Boundary layer structure and stability classification validated with CO2 concentrations over the Northern Spanish Plateau
Pérez, I. A.
Sánchez, M. L.
García, M. Á.
A description of the lower boundary layer is vital to enhance our
understanding of dispersion processes. In this paper, Radio Acoustic
Sounding System sodar measurements obtained over three years were used to
calculate the Brunt-Väisälä frequency and the Monin-Obukhov
length. The Brunt-Väisälä frequency enabled investigation of the
structure of this layer. At night, several layers were noticeable and the
maximum was observed at the first level, 40 m, whereas during the day, it
was present at about 320 m. The Monin-Obukhov length was calculated with the
four first levels measured, 40–100 m, by an original iterative method and
used to establish four stability classes: drainage, extremely stable, stable
and unstable. Wind speed and temperature median profiles linked to these
classes were also presented. Wind speeds were the lowest, but temperatures
were the highest and inversions were intense at night in drainage
situations. However, unstable situations were linked to high wind speeds and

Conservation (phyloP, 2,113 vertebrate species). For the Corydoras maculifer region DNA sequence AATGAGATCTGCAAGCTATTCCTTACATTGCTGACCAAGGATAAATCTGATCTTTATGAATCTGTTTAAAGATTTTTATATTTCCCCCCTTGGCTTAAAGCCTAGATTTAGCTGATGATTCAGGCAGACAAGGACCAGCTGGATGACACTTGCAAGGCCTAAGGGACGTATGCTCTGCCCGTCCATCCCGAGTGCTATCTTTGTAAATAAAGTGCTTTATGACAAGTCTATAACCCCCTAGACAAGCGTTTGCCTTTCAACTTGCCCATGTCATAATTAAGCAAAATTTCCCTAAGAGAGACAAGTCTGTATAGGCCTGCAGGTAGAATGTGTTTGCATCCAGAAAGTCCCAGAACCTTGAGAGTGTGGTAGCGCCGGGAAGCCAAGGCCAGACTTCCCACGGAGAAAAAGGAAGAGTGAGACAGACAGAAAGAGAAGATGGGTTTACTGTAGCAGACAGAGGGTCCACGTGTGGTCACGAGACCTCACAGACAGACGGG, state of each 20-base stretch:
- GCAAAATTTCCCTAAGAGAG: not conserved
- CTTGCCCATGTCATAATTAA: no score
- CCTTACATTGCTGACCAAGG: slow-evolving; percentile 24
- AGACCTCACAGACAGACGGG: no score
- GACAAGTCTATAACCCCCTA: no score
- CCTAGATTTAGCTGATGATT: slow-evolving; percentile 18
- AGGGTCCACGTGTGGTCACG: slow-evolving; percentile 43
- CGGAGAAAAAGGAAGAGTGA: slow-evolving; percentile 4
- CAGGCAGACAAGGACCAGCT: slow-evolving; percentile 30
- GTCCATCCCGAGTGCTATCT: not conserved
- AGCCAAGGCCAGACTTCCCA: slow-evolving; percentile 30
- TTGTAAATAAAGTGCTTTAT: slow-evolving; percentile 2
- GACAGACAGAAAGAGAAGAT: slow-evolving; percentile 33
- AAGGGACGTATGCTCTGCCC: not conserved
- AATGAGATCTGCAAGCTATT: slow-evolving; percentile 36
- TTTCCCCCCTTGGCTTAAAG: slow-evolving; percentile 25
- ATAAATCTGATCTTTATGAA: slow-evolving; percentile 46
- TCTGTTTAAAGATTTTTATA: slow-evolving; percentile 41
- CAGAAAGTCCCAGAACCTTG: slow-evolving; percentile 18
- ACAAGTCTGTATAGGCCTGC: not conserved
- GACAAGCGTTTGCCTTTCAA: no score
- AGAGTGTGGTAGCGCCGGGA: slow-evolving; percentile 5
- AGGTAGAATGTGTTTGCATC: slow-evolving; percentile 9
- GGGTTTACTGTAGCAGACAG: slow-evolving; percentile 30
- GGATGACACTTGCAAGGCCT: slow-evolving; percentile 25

superadiabatic temperature profiles. Detrended CO<sub>2</sub> concentrations were
used to determine the goodness of the classification proposed evidencing
values which under drainage at night in spring were nearly 28 ppm higher
than those corresponding to unstable situations. Finally, atmosphere
structure was presented for the proposed stability classes and related with
wind speed profiles. Under extremely stable situations, low level jets were
coupled to the surface, with median wind speeds below 8 m s<sup>−1</sup> and cores
occasionally at 120 m. However, jets were uncoupled in stable situations,
wind speed medians were higher than 11 m s<sup>−1</sup> and their core heights
were around 200 m.